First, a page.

Swiss great Roger Federer made sure he will be among the last four at the ATP Finals this weekend after outplaying South Africa’s Kevin Anderson to top his group on Thursday.
The Swiss once again brushed aside the passing of time with a vintage display, beating Anderson 6-4 6-3 to reach the semi-finals for the 15th time in 16 appearances at the event.
Federer walked out into a jam-packed O2 Arena knowing any repeat of his insipid performance on Sunday against Japan’s Kei Nishikori could result in an ignominious early exit.
Displaying the old swagger, however, Federer turned on the style to avenge this year’s shock Wimbledon quarter-final defeat by Anderson in which he squandered a match point.
Federer and Anderson both ended up with two wins in the Lleyton Hewitt group but the record six-time champion grabbed first place on the head-to-head -- meaning he is likely to avoid world number one Novak Djokovic in Saturday’s last four.
Djokovic will top the other group unless he loses to Marin Cilic and John Isner beats Alexander Zverev.
The tournament has so far lacked thrills but a Sunday showdown between old warriors Federer and Djokovic is still on.
Earlier on Thursday, Dominic Thiem beat Nishikori 6-1 6-4 -- a result that meant the Austrian would reach the semi-finals if Federer lost to Anderson and won fewer than six games.
Thiem admitted he was not holding his breath and from the moment Federer took the first set it was just a case of whether or not the second seed would top the group.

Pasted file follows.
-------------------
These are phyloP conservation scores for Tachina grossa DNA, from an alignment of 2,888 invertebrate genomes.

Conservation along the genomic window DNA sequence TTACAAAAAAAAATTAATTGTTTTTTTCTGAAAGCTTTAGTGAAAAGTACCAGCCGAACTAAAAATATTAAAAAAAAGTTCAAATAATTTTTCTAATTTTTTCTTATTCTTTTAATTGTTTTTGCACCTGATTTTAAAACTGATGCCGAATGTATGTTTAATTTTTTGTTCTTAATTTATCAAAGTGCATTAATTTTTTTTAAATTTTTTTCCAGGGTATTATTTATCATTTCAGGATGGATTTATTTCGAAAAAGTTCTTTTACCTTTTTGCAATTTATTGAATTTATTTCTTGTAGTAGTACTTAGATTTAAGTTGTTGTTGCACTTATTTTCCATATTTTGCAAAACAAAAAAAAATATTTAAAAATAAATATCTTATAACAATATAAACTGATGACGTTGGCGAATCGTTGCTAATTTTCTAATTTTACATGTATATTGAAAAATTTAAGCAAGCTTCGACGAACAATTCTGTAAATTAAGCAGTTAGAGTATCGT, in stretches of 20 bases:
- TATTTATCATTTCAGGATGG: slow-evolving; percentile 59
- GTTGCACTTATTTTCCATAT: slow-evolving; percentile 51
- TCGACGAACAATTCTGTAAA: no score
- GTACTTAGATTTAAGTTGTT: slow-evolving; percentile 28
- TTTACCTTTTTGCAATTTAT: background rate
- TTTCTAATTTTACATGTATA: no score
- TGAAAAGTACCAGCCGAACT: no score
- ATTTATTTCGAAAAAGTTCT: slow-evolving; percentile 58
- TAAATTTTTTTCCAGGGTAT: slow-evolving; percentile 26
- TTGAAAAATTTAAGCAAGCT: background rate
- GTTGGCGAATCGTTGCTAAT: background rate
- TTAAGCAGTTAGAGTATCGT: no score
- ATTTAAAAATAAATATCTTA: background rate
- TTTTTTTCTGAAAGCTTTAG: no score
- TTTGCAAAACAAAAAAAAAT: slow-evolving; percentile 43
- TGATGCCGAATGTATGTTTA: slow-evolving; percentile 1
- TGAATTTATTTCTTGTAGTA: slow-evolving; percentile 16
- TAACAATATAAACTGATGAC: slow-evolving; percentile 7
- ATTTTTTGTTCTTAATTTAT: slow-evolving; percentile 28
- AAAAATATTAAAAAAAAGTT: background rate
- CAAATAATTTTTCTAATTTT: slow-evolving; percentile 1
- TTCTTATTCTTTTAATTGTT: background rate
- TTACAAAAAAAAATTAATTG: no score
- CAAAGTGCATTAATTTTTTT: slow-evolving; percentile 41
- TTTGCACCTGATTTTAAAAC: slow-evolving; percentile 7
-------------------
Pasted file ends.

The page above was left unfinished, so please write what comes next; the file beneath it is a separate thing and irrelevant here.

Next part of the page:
“Very happy, the first match against Kei was tough, I never got going,” Federer, who also beat Thiem, said on court.
“With my back against the wall maybe it’s easier for me to play. I played some good tennis today and I’m thrilled, excited to be in the semis.”
A confident Anderson pushed hard early on and had a glimmer of a chance in the sixth game but Federer held with a sublime backhand winner that had the crowd roaring their approval.
Anderson double-faulted twice in the next game to drop serve but Federer wobbled, sending a forehand wide to hand the break back. The Swiss immediately broke again though and switched on the afterburners to clinch the set in the next game from 0-40.
Federer pounced in the seventh game of the second set and claimed victory on his third match point.
Anderson’s consolation is that he becomes the first South African to reach the semis in the tournament’s 48-year history.
“These round-robin formats are not straightforward,” Federer said. “Normally, you lose, you leave. I think it was also difficult for Kevin because he knew he had already qualified.”
The day began at the O2 Arena with a news conference to launch the new ATP Cup -- a team event that will begin in Australia in January 2020, just six weeks after tennis’s governing body the ITF’s revamped Davis Cup finals.
While the 118-year-old Davis Cup faces the squeeze from a new rival, Federer, at least, marches on.